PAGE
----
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OC’s Apartment Market Continues Expansion

Rent an apartment or buy a home? That is the question now posed to many Millennials as they face the facts about the high barriers to homeownership that generations before them, at the same stage of life, could easily overcome. But since the Great Recession and the loose homeownership qualifications that helped spawn it, banks and other home-lending institutions have been under the tight-fisted control of government regulators who have demanded, rightly or wrongly, that prospective homeowners meet strict and often daunting qualifications to buy a house.

Brett Bayless, Colliers Irvine

Brett Bayless, Colliers Irvine

Patrick Swanson, Colliers Irvine

Patrick Swanson, Colliers Irvine

While that’s bad news for a generation that was raised by families who owned homes and where a home was the primary financial asset for inheritance, it’s good news for multifamily investors, developers and contractors. The demand for apartments has risen to levels eclipsing demand for homeownership in one of the few times in modern history. This is especially true in Orange County where home prices have always been among the highest in the nation.

In fact, demand among multifamily investors is so strong that nearly every recent offering for well-located apartment properties has garnered multiple offers, creating a perfect-storm situation for the sellers. One sale that involved an investment portfolio of four apartment buildings in Orange County brought in 10 or more offers on each of the four buildings. In each of the four sales, not only was the asking price met, but was exceeded, and the sellers didn’t have to worry about the deal falling out of escrow since there were so many qualified backup offers. Since it was our team that managed and negotiated the sale, it could only be described as “frenzied” at times, demonstrating the continued demand for such properties.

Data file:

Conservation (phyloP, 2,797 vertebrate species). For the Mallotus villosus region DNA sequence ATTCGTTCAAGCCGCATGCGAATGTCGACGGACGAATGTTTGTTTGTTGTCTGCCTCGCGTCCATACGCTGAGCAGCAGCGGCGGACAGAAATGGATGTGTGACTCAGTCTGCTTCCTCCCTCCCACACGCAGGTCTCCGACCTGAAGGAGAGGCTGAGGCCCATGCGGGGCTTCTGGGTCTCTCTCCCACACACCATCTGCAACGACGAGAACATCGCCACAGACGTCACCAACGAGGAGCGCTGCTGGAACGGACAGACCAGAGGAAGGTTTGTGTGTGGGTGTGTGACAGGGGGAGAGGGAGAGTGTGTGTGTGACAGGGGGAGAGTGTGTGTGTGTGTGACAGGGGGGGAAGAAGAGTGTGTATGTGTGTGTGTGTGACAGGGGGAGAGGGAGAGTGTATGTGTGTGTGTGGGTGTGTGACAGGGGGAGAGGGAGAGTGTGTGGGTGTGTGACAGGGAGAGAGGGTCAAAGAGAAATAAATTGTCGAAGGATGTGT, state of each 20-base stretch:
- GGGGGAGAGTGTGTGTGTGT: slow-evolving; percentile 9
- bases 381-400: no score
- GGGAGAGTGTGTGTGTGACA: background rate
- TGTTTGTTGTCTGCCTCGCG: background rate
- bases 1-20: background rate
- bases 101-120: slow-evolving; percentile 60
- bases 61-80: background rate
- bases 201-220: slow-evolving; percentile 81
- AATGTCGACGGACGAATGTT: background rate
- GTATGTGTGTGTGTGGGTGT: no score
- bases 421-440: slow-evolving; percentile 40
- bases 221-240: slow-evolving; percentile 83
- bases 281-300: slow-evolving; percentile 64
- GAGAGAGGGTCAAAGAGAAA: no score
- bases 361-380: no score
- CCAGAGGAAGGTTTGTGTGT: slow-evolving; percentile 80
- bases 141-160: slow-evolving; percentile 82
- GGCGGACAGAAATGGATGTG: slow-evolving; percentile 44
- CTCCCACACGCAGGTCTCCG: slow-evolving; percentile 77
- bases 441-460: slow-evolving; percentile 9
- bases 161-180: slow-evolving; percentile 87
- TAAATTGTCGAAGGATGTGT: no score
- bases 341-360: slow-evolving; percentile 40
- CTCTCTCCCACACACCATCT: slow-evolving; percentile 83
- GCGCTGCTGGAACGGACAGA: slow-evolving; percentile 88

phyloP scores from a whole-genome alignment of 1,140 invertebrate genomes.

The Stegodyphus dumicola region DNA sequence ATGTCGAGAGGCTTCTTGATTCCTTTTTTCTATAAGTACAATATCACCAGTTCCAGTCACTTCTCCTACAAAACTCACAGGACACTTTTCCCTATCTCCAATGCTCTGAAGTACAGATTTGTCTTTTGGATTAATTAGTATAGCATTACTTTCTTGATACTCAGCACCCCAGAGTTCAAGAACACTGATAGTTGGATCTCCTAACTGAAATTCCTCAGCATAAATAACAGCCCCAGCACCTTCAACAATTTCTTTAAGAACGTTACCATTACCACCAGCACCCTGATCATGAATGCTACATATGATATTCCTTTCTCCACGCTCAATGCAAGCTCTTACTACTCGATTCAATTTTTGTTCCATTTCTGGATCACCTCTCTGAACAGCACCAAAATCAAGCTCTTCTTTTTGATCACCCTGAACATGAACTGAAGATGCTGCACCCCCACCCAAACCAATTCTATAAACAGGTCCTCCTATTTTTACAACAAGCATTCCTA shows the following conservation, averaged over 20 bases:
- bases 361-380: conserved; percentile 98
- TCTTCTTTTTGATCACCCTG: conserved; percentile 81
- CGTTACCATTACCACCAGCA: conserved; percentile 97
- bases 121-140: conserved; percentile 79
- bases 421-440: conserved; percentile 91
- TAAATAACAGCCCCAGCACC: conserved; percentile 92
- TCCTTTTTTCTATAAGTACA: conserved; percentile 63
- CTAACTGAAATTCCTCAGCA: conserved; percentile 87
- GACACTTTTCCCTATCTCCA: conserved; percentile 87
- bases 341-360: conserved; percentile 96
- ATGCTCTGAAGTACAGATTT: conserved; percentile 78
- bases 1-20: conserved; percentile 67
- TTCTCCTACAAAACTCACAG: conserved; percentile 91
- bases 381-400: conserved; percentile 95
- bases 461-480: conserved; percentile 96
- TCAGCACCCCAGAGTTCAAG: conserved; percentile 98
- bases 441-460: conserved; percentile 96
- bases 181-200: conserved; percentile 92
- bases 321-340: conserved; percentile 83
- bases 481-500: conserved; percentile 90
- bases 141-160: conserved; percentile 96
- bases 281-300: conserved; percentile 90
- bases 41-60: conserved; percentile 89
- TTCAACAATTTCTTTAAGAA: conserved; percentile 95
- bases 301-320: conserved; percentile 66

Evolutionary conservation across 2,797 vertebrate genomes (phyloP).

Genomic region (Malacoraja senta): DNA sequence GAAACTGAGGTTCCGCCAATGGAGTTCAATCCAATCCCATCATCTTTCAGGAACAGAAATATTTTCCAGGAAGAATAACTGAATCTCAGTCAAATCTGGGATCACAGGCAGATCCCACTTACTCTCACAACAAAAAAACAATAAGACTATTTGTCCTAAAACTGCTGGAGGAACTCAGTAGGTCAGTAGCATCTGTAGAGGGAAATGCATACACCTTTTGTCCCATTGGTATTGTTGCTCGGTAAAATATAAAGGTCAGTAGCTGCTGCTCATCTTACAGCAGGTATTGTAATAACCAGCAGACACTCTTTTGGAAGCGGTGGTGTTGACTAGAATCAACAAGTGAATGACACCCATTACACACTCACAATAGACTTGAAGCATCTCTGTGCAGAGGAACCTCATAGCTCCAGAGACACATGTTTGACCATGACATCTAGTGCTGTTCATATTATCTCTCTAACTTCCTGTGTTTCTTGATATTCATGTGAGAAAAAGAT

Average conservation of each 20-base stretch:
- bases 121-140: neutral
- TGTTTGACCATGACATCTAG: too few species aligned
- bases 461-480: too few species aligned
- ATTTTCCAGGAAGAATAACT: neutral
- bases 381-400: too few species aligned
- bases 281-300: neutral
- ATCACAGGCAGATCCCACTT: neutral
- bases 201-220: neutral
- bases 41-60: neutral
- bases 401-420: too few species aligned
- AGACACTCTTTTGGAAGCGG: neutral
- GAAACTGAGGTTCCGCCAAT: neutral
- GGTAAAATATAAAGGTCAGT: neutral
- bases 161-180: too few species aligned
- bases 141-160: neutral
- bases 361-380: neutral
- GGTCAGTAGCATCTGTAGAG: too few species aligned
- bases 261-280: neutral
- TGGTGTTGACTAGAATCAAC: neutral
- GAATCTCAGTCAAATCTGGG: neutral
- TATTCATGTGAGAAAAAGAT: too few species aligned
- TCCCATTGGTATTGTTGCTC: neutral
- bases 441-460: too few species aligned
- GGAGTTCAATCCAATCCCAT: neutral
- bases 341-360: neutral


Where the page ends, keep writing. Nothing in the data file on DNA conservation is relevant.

This sale also demonstrates, in tangible terms, the confidence investors have in the multifamily investment market in Orange County as we head into a new year. But the question has to be asked: is this a short-sighted investment strategy, or one that will be viable well into the future?

Our only concern is on the supply side — will there be enough properties available for sale to meet the strong investor demand? It certainly will be more challenging to find good investment properties here, but our strategy is, and has always been, to broaden our search base. This is not just in geographic terms, but in terms of population growth and its impact on the multifamily market.

Interestingly, this latest four-property Orange County transaction did not involve new apartments, but apartments that had been well maintained over as long as 30 years, having been renovated, in some cases, multiple times. What they did have in common was their solid neighborhood locations with good schools, low crime rates, and all of the qualities home owners desire. But these were not houses. They were large family apartments and that’s what the Millennials seek because they have become resigned to the fact that they may never be able to afford a home in those parts of Orange County where they work, play and want to live.